While attending James Rutter, I joined the school newspaper. My assignment each week was (of all things) Cafeteria News. As with all school sponsored newspapers, our “stories” were fluff pieces intended to rally school spirit. Everything we wrote was censored before print. Needless to say, when I wrote a piece about the cafeteria burgers, all references to the fact that the burgers were lot of filler and very little meat received a red line – a big “no-no”. Rather than lie, I skipped over the burgers completely and wrote a nice fluff piece about the spread. While I don’t remember the piece itself, I do remember the spread. It came in giant orange cans already made up, and the cafeteria workers simply opened a can, spread the thick orange sauce over the buns, slapped the “burgers” on top, wrapped everything in paper and that was about all there was to it. Out they went to the hungry masses. My biggest question when interviewing the head of our cafeteria was “what’s in the stuff spread over the burgers”. She told me the basics – mayonnaise, ketchup, mustard, onion powder and dill pickle relish, although no “measurements” were given. But then, who wanted to make a giant can of the orange stuff enough to feed an entire school?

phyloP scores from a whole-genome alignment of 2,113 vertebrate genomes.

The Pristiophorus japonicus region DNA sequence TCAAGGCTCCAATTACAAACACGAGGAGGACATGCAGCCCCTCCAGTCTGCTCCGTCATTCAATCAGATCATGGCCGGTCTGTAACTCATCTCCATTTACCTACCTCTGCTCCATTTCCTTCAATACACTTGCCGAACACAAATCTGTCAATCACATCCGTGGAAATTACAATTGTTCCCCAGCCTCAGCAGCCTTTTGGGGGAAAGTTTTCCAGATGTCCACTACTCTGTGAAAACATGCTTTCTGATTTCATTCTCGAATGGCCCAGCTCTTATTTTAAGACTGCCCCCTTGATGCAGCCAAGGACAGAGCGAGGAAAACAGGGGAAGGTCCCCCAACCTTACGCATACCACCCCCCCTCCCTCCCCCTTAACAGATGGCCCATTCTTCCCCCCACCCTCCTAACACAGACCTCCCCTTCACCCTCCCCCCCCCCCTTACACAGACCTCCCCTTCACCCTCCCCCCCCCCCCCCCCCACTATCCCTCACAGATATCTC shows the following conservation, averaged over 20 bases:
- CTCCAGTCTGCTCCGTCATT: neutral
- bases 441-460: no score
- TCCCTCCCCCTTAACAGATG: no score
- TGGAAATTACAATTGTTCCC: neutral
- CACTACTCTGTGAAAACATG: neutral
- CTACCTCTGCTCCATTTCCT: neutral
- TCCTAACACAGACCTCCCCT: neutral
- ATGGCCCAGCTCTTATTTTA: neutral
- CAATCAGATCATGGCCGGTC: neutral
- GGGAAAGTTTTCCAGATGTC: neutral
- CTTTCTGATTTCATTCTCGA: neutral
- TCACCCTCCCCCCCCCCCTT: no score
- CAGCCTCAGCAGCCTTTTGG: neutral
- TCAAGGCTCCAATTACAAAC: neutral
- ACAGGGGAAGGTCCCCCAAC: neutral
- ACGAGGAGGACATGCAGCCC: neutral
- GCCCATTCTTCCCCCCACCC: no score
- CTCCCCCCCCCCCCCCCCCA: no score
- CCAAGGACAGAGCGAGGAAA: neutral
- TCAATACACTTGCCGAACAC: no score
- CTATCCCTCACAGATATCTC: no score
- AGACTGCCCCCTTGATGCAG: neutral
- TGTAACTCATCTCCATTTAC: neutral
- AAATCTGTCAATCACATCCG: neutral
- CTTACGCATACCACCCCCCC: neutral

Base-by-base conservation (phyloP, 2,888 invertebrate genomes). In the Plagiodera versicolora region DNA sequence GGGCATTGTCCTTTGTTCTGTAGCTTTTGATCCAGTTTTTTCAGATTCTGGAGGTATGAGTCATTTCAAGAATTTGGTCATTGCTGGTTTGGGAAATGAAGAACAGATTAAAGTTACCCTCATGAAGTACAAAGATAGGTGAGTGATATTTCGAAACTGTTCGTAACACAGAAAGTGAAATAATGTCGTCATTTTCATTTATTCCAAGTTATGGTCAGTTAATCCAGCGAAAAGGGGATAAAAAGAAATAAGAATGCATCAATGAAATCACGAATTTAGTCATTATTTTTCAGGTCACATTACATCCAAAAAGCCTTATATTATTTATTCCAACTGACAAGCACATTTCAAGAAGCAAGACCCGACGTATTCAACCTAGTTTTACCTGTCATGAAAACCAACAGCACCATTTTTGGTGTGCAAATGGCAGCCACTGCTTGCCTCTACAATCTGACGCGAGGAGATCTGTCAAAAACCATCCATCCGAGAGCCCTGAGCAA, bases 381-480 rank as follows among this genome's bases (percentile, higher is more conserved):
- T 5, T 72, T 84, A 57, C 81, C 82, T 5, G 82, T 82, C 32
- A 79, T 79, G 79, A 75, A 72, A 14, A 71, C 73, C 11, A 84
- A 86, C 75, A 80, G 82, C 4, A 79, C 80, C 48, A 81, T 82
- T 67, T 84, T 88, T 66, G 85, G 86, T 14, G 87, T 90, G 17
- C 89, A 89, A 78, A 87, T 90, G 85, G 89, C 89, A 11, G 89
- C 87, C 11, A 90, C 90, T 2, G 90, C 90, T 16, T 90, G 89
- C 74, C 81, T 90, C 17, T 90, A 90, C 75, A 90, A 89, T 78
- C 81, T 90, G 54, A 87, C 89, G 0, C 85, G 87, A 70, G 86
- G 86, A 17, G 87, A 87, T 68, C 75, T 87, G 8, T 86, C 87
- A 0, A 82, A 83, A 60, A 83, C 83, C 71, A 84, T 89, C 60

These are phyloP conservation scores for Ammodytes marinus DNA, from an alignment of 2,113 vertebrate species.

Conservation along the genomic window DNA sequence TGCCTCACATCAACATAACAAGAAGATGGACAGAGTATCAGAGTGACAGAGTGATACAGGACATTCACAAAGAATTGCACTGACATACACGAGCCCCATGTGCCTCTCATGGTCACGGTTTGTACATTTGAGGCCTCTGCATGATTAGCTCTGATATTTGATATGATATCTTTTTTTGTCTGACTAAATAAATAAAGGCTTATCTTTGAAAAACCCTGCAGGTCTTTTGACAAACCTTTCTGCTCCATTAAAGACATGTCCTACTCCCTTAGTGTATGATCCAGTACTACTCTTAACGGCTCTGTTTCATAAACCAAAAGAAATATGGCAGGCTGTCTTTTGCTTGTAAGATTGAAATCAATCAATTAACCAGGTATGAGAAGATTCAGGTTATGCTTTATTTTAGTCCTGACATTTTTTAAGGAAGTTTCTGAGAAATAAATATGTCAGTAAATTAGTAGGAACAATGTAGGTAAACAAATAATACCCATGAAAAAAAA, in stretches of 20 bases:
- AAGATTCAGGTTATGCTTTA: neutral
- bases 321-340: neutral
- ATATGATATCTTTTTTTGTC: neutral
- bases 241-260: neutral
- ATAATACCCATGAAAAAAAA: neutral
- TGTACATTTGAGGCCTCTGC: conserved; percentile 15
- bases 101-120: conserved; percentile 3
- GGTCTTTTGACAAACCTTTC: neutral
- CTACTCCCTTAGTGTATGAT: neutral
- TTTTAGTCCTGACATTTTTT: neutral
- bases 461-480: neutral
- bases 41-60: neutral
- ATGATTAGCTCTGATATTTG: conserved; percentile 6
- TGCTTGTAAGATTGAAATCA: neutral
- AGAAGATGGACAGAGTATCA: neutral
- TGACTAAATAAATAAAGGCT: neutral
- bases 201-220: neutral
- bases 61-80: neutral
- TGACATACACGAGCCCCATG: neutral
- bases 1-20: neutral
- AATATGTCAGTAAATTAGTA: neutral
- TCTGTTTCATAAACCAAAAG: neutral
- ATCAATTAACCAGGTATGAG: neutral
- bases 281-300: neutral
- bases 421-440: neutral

Years later, Kiddo asked if we could whip up a special, secret sauce for a barbecue he was hosting at the end of second grade with his friends. (I haven’t a clue where the need for a secret sauce came from). I asked if he meant a Big Mac sauce (figuring I could “cheat” a little since we had Thousand Island dressing in the fridge), he said no. He wanted to make our own sauce. That’s when I remembered the sauce from Junior High. (The biggest difference between Thousand Island dressing and James Rutter spread is that one uses sweet pickle relish, the other dill pickle relish, and the use of yellow mustard). We played around with the ingredients, trying different combinations, until the color and taste was “just right”. It’s one of Kiddo’s favorite burger “toppings” to this very day. He has always been a big fan of “secret” sauces for his food. When he was a toddler, the only way he would eat green beans was to have me make a “secret” dipping sauce for his beans. It’s nothing more than 3 tablespoons of mayonnaise with about a teaspoon of Lemon Pepper whipped into the mayonnaise. Green Bean dip is yet another “sauce” from his childhood that he continues to eat as an adult, although he will eat green beans without the magical sauce for veggies that are green.